The challenge of productivity
If you work, do you produce more - or add more value for your employer or clients - than you did, say, 18 years ago?
If so, it ought to be the basis for being better off than you were back then.
There are other factors also determine your pay. And not many of us are in the same job as we were back then.
But as a country, it's by producing more per hour, or per job, that we improve our level of prosperity.
So it matters a lot that productivity continues to improve, and that it does so at a comparable rate to other countries - with which we compete for business, or with which we trade.
Productivity is not one of the United Kingdom's strong points. In a group of 32 similar developed countries, the UK is below the mid-point. And Scotland is just below that.
Statistics just released by the Scottish government (independent of ministerial pressure) show that there has been modest improvement.
The figures are for 2014 (they take a while to compile) and show a rise of 1.4% in output per hour worked. That follows a decline of 0.4% in 2013.
Compared with the UK, the gap is closing. That headline indicator of productivity is 97.6% of the figure for the whole of the UK - the highest level on record.
Before the great financial crunch, Scotland was around 6% to 7% below the UK level.
That deep recession shook up productivity, as jobs were lost, hours were cut, training cut back, as order books emptied and investment in new, more efficient, productive equipment was curtailed.
This vital measure of the nations' economic health has a long way to go to get back on track. Scotland's productivity is now 4.4% higher than in 2007.
Yet in the years before the recession, it was growing at a faster trend pace.
The above chart should help explain. The lighter solid line shows what was happening to total output from the Scottish economy, when compared with the output in 2007 (which is marked on the left hand scale as 100).
It shows that, nine years before, it was 80% of the 2007 level. But during the seven years after recession struck, growth fell and recovery has been slow. It is now barely above its 2007 level.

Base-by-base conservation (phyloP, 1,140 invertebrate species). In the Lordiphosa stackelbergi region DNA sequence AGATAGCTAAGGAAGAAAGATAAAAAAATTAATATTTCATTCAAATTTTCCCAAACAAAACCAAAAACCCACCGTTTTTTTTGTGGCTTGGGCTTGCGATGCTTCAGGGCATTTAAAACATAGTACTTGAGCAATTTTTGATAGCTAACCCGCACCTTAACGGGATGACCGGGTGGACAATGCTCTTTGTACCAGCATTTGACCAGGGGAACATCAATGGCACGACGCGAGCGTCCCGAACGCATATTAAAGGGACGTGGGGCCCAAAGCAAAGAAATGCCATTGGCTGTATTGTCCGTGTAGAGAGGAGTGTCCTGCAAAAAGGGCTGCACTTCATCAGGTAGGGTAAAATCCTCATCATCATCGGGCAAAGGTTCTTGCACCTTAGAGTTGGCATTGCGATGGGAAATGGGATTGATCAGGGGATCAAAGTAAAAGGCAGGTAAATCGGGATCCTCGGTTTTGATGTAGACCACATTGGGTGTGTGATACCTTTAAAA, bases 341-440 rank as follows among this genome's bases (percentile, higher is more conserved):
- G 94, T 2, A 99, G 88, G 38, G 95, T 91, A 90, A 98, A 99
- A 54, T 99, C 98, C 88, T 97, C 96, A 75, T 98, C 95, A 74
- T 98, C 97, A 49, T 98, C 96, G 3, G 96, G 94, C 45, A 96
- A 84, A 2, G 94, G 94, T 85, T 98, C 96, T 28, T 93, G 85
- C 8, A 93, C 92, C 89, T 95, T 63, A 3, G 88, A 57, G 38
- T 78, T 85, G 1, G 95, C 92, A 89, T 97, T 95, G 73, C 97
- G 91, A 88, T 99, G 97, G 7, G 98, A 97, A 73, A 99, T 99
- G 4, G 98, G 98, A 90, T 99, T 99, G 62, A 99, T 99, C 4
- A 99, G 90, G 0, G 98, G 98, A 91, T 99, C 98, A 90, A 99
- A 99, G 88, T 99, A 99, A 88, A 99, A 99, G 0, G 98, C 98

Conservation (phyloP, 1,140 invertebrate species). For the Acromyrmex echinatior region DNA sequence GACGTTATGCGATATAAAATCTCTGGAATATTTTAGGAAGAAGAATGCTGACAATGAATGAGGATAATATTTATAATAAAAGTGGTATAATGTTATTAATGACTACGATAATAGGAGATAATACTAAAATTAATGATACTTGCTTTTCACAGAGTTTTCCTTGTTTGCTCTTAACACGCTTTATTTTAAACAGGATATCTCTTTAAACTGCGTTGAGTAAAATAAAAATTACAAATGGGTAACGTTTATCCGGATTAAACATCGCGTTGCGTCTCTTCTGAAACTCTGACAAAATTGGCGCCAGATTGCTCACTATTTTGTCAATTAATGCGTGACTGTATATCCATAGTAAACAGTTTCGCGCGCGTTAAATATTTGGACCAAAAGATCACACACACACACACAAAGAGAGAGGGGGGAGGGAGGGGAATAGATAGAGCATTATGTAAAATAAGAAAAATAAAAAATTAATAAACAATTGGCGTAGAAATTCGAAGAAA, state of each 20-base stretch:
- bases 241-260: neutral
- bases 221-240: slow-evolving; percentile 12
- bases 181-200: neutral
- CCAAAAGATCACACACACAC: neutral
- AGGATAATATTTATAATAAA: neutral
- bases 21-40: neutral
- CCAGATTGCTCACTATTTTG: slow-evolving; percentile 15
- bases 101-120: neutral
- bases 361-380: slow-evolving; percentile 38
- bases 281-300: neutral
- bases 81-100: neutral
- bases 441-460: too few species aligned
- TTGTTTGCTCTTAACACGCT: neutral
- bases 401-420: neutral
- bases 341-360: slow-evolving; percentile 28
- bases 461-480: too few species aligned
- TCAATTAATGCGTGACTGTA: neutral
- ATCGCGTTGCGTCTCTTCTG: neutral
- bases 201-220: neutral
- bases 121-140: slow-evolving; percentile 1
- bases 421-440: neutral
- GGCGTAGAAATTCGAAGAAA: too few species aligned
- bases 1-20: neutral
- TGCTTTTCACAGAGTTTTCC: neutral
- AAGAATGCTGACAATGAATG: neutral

The darker solid line, which is mostly above that total economic output line, shows Scottish productivity growth, also when compared with 2007.
It was 15% lower in 1998, when the data began. Growth in productivity since the start of the recession has been slower and more bumpy - falling in 2008, 2011 and 2013.
The dotted line shows how volatile the number of weekly hours worked can be. It fell from 81 million hours to 75 million in only two years, and has since risen to nearly 79 million hours.
That happens in a downturn when people are put out of work, or move onto short-time working.
And the trends in the labour market have been towards more part-time employment, meaning the average number of hours worked has fallen.
That explains why the productivity per job has grown more slowly - at 0.9% in 2014 - than the more common measure of productivity, by output per hour.
This leaves Scotland quite a long way short of the target set in the Scottish government's economic strategy. Of those 32 countries, the aim is to get into the top eight, with the best productivity, by 2017.
As the above Scottish government chart shows, that target has been getting more distant in recent years. Not only has productivity growth in Scotland and the UK become more sluggish, but also competitor countries have been at work on their own productivity.
So the target keeps moving. And in 2014, Scotland was 24% short of Denmark, most recently the country in that slot that the Scottish government is targeting.
If that gap is to be closed, there's work to do.
How to do it? In short: more private investment in plant and equipment, more public investment in infrastructure, improved skill levels, better management of those skilled people, and more innovation with clever thinking about improved efficiency.